In response to The Daily Post’s writing prompt: “I Have Confidence in Me.”

The one thing in my life that I have always had confidence in is my medical knowledge and responding quickly in emergencies.  I was an excellent nurse, both a LVN and RN. The Critical Care Unit was my specialty.  The excitement drew me there.  There are two types of patients that most nurses do not want to care for:  Alcohol/drug abusers and suicide attempts.  The things that would be said to them and done to them in the name of ‘nursing care’ was appalling.  My experience with my sister and her mental problems and suicide attempts allowed the empathy necessary to care for these patients with tenderness and understanding.  And alcoholism/drug abuse runs in my family so I felt at home with them.

After my thirty year nursing career, I went to USC and became a Physician Assistant.  When I graduated and started working at the University of California, Irvine with a well-known Hepatologist, my confidence grew.  That is what I knew I should be doing.  I was given the responsibility of caring for all the patients with Hepatitis C and were on treatment.  That was a life-changing experience.

On January 26, 2005, at six o’clock a.m., my entire life shattered into a million shards of mirrored glass.  It was as if I walked through those sharp fragments, sat down and rolled around in them with the only pain concentrated in my heart.  My husband of thirty years was killed in a Metrolink derailment on his way to work.  It was months before I would try to drive again and years before I could hold a meaningful conversation.  My mind told me that I could not move a step without him.  So, for ten years it was a constant search for why I was here on this earth without him and what is my purpose?  Confidence?  It was all but dead.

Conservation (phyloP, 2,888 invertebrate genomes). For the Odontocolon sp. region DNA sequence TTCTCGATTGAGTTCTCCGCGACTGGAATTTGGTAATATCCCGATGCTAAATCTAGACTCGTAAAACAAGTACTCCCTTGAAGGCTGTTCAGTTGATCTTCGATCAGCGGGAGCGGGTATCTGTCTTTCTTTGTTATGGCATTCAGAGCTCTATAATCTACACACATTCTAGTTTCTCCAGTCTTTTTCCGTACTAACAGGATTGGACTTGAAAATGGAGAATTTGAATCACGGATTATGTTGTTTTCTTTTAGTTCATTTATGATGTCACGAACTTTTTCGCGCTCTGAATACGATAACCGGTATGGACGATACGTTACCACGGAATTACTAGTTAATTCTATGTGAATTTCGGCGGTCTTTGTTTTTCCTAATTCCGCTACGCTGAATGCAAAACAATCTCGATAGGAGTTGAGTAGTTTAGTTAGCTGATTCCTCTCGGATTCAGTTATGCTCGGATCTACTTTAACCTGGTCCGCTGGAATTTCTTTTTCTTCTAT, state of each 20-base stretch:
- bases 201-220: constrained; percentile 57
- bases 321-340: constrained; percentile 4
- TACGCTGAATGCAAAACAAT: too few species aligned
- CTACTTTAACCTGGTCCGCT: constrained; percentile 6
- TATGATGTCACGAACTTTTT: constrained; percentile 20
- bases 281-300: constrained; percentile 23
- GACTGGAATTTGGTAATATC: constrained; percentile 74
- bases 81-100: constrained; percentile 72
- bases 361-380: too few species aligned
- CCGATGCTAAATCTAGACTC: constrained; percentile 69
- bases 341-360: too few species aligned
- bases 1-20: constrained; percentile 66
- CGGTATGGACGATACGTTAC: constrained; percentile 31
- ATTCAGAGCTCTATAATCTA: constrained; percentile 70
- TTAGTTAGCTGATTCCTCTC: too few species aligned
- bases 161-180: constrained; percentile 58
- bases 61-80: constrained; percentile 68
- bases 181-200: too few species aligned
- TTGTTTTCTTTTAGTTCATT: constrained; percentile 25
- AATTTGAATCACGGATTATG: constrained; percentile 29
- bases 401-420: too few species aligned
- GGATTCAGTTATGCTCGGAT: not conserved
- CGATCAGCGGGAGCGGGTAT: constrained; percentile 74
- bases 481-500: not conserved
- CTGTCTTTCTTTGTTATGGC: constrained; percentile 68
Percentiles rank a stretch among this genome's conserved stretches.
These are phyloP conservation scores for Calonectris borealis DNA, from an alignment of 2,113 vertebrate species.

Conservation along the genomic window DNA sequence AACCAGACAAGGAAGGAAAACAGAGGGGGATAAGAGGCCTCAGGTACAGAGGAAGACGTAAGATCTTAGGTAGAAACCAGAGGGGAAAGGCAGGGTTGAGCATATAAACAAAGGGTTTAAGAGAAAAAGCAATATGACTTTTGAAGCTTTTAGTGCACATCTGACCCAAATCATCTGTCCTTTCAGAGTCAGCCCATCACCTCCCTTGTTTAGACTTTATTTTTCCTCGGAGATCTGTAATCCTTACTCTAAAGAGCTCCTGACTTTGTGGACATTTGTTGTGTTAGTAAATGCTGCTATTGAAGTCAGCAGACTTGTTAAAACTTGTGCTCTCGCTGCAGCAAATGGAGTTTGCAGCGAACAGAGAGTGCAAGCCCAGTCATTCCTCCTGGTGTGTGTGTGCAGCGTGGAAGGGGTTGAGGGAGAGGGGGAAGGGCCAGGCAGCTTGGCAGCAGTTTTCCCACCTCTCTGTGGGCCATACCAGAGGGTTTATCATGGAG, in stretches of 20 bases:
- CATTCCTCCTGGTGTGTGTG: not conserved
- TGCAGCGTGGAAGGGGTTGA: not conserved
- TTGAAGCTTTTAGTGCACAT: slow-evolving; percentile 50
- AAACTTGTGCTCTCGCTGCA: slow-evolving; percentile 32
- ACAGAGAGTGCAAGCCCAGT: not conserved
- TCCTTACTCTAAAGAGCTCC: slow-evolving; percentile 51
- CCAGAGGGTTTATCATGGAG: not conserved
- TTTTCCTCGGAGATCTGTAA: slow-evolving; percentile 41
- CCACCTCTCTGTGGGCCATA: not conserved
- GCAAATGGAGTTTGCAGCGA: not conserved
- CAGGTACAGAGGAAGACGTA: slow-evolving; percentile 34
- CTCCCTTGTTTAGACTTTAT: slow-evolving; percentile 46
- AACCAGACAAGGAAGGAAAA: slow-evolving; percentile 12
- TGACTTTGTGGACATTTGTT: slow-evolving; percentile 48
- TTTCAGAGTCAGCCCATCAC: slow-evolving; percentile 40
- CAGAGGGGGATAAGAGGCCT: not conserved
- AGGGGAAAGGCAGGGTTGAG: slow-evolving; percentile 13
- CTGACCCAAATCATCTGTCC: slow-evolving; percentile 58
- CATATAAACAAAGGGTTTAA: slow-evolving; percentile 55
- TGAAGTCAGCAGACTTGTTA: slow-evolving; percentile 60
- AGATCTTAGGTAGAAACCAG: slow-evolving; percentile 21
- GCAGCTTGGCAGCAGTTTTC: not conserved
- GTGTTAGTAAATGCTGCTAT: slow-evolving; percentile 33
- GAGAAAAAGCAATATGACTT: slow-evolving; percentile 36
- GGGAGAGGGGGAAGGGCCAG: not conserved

Do you believe in miracles?  I do.  Two years ago I started a pursuit to what was out there for me.  First it was photography.  That didn’t come easy and soon came to an end.  A few months later it was painting.  No, that wasn’t it either.  One day, after talking about it since my son died of complications from his chronic illnesses, I picked up my favorite lavender pen and began writing a book for him.  It wasn’t a continuous writing.  Rather, it was sporadic.  Last January as I was leaving my psychiatrist appointment, he stopped me to say that I should start a blog.  My first reaction was to tell him I would try.  Then once out of the office my mind said, ‘No way.’  After all I didn’t know a thing about blogging.

In October I started my first blog:  Since then my confidence has grown daily.  It is not just about writing about Alex’ life, but to help many children and their families.  I have had so much support here and from many charity organizations that I know that I am in the right place, doing the right thing.  I thank God for this miracle of blogging that allows me to write and use my medical knowledge to help change things about our broken medical system.  Yes, I do have confidence in me.

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